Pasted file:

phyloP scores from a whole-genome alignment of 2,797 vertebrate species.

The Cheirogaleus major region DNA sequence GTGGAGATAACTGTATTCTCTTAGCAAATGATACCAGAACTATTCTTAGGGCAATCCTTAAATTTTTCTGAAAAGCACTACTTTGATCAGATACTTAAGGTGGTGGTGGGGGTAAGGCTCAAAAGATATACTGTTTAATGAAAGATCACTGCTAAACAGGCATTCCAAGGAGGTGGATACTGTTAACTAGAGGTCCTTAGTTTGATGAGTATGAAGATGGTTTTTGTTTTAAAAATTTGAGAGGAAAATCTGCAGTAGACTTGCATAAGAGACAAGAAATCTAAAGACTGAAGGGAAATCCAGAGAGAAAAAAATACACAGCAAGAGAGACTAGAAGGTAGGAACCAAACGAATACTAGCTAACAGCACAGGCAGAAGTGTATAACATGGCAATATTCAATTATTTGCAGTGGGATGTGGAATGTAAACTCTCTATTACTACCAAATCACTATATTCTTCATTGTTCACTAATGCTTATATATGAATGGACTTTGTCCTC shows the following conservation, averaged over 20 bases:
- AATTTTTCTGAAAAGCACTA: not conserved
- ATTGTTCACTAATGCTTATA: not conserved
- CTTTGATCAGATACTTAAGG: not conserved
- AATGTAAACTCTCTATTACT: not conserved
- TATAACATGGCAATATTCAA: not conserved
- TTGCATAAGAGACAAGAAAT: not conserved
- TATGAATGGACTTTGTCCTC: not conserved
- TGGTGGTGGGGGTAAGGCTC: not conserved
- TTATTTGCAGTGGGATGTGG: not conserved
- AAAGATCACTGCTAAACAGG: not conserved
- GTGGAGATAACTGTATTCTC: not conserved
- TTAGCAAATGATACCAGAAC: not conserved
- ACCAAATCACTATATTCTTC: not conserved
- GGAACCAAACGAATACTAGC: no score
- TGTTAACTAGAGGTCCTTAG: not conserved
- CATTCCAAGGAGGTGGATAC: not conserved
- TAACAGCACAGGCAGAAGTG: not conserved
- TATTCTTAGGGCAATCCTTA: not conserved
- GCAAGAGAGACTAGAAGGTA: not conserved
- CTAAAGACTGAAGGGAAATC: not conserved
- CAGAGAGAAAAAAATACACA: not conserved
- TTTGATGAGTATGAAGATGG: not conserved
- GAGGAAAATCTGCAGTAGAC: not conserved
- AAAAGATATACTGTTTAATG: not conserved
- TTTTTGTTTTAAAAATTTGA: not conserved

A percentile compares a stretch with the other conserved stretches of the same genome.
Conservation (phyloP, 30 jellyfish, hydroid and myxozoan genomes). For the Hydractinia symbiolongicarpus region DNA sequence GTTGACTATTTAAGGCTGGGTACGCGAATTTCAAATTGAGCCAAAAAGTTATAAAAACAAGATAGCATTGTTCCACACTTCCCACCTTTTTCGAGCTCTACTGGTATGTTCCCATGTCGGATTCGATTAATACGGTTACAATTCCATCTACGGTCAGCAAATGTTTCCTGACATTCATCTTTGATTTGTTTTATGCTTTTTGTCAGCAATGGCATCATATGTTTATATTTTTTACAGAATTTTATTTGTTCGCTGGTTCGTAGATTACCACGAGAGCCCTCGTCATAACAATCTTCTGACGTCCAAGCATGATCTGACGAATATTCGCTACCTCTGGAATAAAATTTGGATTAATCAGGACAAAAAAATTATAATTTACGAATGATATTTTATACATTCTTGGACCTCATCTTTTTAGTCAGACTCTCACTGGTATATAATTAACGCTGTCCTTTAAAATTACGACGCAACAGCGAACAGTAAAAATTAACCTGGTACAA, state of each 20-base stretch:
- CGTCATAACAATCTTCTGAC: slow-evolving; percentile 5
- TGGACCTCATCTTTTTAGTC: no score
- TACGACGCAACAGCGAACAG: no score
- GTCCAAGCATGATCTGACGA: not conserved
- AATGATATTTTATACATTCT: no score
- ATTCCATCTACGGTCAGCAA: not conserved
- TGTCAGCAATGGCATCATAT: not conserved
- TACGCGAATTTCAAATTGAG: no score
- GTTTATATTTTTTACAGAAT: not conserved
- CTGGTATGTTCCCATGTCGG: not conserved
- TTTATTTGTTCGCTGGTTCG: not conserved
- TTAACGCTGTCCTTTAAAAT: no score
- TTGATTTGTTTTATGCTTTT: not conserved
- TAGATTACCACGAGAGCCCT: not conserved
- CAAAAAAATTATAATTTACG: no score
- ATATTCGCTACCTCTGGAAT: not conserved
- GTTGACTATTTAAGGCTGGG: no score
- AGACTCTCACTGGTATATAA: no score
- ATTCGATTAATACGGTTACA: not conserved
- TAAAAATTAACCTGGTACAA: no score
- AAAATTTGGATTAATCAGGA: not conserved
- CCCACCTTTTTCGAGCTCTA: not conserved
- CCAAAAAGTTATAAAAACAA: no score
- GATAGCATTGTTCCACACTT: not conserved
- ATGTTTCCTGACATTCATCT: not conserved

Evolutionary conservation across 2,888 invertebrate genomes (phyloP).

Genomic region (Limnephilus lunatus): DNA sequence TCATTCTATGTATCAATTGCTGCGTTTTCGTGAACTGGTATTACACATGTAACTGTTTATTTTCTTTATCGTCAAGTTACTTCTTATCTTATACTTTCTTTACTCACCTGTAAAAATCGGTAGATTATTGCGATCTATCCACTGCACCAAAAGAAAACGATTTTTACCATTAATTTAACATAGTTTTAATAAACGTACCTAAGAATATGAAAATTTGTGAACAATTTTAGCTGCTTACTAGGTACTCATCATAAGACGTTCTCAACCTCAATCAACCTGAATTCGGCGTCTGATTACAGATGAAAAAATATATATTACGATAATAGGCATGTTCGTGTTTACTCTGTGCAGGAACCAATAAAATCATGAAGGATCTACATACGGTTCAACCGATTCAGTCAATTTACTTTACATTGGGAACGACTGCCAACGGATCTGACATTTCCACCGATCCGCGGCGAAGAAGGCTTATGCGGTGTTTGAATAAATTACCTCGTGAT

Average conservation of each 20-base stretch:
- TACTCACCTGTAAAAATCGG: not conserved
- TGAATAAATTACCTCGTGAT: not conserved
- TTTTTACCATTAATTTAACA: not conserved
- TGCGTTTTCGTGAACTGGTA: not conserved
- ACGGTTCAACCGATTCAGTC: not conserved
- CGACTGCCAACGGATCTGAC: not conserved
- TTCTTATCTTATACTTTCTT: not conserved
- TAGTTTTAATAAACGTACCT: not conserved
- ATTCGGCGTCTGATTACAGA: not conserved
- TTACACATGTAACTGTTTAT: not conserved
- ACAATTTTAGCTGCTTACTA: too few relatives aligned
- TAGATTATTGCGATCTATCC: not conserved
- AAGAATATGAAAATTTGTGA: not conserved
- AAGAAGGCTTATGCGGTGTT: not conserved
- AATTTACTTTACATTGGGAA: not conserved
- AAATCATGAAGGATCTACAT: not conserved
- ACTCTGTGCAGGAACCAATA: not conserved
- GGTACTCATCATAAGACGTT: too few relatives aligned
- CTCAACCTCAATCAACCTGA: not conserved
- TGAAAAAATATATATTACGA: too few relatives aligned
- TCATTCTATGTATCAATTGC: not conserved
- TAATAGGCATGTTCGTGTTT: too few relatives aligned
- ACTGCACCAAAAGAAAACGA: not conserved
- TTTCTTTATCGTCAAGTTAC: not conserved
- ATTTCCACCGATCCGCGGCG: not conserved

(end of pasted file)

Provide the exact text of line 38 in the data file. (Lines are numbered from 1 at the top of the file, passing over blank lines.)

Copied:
- GTTTATATTTTTTACAGAAT: not conserved